Washington is driving China and Russia closer than before

The policy deployed by the Trump Administration is re-forging the Sino-Russian relations in a new fire.


China and Russia have had a somewhat tumultuous past. From former allies to bitter rivals throughout the 60s and 70s despite both being led by communist governments and finally back to allies again in the 90s. Both nations, despite not having a great deal in common culturally, find themselves politically in agreement on a large number of key issues on the global stage, often offering a viewpoint that is opposed to those offered by their American or European contemporaries.

China and Russia are already coordinating on many aspects of foreign policy, such as supporting the Assad regime in Syria, criticizing the handling of the Korean Peninsula crisis by the United States and, most recently, the U.S. decision to recognize Jerusalem as the capital of Israel. As both are permanent members of the United Nations Security Council, combined - they have a great deal of power when it comes to organizing or preventing any action by the international community.

Read more about growing Russo-Chinese relations here.


Xi is travelling to Vladivostok, in the Russian Far East, on Tuesday and Wednesday for an economic conference where he’s expected to meet with Putin, while China joins vast Russian war games for the first time.

Neither side has said what they’ll discuss, but Trump’s policies on trade and North Korea are topics of interest to both Russia and China. And U.S. sanctions on Russia have played a role in driving Russia and China closer together. The setting is also symbolic — Vladivostok and the Russian Far East are developing close ties with China, including a vast new casino complex aimed at attracting Chinese high-rollers.

On the military front, China is sending 3,200 troops to take part in Russia’s vast Vostok (East) military exercises this month. They’re scheduled every four years and some previous versions have modelled scenarios similar to a Russia-China conflict.

Russia’s involvement in the war in Syria could also offer some lessons for China’s military, which last fought a war against Vietnam in 1979. Additionally, Russia and China have a growing trade relationship. Crude Oil, gas, foodstuffs and consumer goods make up the bulk of the bilateral trade.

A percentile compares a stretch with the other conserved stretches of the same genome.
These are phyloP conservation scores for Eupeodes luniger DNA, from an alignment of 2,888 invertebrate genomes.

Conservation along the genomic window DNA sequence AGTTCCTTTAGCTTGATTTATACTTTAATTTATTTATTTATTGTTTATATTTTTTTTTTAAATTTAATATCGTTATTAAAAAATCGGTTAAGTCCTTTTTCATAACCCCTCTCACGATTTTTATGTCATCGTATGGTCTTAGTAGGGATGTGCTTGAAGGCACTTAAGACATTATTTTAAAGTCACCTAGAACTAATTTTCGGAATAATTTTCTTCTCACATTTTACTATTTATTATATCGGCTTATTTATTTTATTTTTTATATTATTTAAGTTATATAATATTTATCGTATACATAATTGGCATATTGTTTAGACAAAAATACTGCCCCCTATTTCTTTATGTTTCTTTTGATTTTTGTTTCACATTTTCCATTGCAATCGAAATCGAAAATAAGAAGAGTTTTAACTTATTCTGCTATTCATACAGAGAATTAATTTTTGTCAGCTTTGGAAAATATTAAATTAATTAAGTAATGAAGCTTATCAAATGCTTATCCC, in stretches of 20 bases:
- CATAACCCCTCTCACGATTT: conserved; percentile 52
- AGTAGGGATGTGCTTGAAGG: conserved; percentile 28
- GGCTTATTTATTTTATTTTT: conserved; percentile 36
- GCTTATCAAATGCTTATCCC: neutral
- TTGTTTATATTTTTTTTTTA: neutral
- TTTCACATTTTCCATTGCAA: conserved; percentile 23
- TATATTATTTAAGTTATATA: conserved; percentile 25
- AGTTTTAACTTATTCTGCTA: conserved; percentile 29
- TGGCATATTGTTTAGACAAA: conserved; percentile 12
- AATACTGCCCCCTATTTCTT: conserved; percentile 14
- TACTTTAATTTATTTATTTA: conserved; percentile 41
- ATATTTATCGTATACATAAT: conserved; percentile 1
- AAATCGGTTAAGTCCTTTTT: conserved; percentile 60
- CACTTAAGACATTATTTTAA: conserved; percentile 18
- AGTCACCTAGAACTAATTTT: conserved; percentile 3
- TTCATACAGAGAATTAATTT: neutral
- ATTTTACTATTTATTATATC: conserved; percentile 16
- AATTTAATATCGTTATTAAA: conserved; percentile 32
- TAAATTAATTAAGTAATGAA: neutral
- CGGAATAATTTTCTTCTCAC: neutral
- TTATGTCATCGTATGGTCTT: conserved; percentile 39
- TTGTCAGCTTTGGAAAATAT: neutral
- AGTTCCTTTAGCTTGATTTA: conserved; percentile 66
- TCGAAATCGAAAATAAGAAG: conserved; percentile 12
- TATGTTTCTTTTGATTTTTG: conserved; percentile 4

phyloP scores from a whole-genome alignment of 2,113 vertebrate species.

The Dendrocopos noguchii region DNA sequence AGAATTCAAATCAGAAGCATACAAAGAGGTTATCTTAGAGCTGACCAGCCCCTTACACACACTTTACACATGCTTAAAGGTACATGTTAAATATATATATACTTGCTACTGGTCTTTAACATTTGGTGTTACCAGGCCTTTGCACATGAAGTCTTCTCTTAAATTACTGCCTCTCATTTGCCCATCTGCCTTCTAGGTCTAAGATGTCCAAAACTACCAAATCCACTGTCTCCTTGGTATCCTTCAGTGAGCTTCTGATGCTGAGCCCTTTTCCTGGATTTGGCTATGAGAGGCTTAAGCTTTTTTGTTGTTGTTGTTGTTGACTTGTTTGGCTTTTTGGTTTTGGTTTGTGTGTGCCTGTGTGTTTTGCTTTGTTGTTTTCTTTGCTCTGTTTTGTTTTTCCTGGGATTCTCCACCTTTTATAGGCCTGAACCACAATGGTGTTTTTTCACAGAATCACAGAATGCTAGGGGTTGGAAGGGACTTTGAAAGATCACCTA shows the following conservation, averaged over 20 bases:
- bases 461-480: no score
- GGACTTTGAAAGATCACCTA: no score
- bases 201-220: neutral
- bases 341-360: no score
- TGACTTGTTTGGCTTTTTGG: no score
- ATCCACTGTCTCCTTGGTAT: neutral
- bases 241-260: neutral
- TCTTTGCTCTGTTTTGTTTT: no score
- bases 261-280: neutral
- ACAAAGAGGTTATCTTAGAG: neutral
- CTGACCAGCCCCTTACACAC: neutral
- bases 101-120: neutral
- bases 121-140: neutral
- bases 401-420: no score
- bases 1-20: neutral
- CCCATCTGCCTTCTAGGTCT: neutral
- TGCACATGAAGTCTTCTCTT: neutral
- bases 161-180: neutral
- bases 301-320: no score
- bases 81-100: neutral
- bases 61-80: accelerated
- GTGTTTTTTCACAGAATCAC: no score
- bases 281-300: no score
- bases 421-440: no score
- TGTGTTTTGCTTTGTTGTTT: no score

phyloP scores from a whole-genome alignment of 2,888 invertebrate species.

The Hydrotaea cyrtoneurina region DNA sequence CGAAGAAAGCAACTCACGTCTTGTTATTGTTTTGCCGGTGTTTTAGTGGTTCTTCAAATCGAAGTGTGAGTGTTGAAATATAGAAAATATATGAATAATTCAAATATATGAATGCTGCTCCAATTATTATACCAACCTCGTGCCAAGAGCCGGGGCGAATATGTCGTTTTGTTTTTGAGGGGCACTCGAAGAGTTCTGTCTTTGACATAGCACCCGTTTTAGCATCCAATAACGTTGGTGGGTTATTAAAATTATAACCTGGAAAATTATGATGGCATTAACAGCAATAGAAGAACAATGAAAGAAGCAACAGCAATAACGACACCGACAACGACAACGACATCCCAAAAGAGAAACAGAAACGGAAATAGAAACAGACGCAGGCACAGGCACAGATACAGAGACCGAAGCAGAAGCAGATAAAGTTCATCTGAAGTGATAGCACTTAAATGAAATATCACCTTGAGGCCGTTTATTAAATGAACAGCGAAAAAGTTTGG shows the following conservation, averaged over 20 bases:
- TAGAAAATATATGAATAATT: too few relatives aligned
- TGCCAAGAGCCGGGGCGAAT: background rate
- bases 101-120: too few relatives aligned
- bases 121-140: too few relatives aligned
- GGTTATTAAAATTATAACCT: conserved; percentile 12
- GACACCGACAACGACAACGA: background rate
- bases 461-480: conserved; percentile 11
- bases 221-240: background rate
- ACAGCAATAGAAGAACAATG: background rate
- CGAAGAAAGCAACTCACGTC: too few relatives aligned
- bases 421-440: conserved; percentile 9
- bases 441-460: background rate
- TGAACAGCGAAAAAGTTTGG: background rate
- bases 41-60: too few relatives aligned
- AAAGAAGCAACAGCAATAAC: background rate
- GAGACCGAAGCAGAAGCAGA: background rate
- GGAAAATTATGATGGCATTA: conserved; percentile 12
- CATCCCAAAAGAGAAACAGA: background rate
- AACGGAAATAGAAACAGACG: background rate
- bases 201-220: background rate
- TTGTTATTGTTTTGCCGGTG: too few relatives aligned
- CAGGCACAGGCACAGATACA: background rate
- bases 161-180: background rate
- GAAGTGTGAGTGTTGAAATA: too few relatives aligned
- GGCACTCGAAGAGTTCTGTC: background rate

However, some big deals announced at previous summits have died out or never been realized, and a $9 billion deal for Chinese company CEFC to take a stake in Russian state-controlled oil company Rosneft collapsed in March. The Chinese media reported that the head of CEFC had been detained by government investigators.

U.S. policy has also driven Russia and China closer together commercially. For Russian companies, China offers investment with much less risk of being affected by U.S. and European Union sanctions, though it can be “painful and uncomfortable” for big Russian firms to negotiate with China as a junior partner. Chinese companies see Russia as a supplier which won’t come under any new U.S. tariffs.

Both Russia and China have a direct interest in the future of North Korea since they both share a border with the secretive nuclear-armed nation, although the Russia-North Korea border is much smaller at just 17 kilometres (11 miles) long.

Trump has enlisted China’s help in enforcing sanctions on North Korea. However, the U.S. government last month imposed sanctions on a Russian shipping company for allegedly helping North Korea to evade the UN-mandated economic blockade.

Sanctions enforcement is a complex issue for both countries since both have employed cheap North Korean labour in the past. In Russia, that even included construction workers toiling on the World Cup soccer stadium in St. Petersburg, where one worker was reported to have died.


However, despite their growing cooperation and friendship, many unresolved issues remain. The two countries are competing for political influence over the ex-Soviet states of Central Asia. Turkmenistan, for example, used to sell almost all its natural gas to Russia but it now sells mostly to China.

Chinese migrants in Russia, estimated to number in the hundreds of thousands, are also often on the margins of society and have occasionally been targeted by Russian migration officials who fear an “invasion” of the sparsely populated Far East region.


Our assessment is that the US’s policy on China and Russia is becoming complex as the North Korean negotiations unfold. We believe that Trump’s foreign policy team will struggle to keep up with China’s growing influence over both Russia and North Korea. We feel that Russia and China could turn out to be a major quagmire for Trump’s foreign policy objectives.